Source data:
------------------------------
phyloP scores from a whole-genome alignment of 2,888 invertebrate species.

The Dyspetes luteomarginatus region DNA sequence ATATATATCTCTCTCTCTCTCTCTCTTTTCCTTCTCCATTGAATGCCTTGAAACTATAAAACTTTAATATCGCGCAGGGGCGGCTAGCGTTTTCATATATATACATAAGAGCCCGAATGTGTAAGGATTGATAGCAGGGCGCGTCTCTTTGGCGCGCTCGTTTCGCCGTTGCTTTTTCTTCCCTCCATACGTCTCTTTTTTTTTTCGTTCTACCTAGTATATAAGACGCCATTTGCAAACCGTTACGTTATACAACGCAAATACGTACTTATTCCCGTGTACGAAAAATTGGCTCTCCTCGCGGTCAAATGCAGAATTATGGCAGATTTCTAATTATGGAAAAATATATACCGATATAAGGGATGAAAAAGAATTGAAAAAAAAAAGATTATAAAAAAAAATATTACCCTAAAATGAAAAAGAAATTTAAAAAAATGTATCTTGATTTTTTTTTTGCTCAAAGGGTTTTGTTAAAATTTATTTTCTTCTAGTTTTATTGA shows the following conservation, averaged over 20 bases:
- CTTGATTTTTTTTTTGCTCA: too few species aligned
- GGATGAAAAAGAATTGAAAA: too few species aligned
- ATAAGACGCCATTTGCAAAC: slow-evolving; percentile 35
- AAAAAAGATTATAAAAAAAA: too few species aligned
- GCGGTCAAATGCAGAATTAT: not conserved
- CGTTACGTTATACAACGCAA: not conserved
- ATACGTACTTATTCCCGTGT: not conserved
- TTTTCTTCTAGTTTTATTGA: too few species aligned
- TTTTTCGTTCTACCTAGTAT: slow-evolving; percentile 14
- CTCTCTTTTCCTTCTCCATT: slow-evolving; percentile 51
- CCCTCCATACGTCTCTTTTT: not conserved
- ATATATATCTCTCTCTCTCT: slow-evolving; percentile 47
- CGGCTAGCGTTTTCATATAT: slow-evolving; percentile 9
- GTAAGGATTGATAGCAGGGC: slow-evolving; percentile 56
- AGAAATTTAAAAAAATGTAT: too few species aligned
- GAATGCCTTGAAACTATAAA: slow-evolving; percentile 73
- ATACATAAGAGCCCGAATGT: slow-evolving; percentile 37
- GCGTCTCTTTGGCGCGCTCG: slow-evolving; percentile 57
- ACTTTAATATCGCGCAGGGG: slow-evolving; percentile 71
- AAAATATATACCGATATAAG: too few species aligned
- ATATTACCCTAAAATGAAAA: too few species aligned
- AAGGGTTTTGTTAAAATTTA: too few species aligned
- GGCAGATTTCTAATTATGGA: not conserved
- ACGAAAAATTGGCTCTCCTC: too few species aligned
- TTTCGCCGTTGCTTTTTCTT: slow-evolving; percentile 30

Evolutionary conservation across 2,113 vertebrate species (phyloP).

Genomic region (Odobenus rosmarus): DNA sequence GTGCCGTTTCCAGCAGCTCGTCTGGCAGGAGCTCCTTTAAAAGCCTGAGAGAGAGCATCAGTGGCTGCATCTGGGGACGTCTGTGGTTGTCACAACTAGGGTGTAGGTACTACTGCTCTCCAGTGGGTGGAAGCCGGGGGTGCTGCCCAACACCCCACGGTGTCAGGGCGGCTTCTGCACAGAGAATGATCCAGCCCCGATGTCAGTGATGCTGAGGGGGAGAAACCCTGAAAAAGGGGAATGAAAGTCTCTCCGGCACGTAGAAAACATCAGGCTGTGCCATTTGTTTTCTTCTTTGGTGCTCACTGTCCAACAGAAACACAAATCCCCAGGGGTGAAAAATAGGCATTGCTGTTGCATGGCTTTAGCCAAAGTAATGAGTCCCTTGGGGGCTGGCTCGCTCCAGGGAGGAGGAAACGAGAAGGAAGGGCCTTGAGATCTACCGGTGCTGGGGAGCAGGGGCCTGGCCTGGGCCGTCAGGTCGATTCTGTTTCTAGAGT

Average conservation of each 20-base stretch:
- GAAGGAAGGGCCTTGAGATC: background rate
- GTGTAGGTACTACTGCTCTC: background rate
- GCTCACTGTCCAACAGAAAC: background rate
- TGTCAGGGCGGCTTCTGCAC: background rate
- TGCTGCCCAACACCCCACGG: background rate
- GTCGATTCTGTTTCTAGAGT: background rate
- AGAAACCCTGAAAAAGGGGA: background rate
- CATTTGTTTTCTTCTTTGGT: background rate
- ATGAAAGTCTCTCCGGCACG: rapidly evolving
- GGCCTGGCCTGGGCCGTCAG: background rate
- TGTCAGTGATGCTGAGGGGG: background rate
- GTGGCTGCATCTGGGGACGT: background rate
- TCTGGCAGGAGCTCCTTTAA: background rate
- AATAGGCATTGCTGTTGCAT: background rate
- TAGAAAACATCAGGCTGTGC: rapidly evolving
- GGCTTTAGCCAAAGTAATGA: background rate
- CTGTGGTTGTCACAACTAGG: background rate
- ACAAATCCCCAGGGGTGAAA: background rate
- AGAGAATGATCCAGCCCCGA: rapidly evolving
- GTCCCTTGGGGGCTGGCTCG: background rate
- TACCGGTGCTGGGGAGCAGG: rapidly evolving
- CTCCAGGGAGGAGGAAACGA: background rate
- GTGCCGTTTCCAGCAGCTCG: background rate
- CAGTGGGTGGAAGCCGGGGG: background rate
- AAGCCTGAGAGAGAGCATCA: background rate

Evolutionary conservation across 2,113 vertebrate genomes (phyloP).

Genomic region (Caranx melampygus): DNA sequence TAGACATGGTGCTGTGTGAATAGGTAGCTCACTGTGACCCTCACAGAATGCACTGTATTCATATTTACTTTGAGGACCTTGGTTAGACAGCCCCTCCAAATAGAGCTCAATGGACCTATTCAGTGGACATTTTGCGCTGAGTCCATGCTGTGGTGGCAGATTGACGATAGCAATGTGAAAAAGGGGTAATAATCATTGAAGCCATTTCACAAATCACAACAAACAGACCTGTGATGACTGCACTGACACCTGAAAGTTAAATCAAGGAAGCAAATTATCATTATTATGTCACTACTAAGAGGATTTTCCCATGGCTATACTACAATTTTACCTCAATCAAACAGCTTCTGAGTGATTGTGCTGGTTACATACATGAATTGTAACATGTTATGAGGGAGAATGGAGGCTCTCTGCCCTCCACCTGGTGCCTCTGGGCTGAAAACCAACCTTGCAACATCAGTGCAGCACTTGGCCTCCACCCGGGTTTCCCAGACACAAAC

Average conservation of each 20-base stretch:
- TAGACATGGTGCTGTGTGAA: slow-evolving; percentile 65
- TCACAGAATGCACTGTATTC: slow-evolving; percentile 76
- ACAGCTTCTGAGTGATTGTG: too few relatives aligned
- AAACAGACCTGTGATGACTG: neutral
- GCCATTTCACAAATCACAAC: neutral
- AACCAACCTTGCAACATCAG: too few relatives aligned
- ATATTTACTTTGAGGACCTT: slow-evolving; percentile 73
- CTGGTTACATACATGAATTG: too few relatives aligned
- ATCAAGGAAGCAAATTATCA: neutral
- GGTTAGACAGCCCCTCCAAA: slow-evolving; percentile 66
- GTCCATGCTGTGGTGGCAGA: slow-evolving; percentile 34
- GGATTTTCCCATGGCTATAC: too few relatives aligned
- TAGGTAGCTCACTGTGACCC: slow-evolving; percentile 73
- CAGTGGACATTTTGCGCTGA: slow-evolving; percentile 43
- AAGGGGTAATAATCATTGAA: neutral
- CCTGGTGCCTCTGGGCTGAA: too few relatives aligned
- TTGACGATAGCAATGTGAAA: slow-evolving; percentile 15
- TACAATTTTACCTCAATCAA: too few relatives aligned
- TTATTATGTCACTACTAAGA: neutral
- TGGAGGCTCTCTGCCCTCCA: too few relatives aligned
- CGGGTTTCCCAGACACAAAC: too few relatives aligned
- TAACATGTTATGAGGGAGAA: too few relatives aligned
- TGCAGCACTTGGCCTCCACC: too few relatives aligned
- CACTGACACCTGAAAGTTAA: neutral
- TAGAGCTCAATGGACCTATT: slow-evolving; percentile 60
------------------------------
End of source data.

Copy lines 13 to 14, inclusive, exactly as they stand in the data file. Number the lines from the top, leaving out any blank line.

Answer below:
- CCCTCCATACGTCTCTTTTT: not conserved
- ATATATATCTCTCTCTCTCT: slow-evolving; percentile 47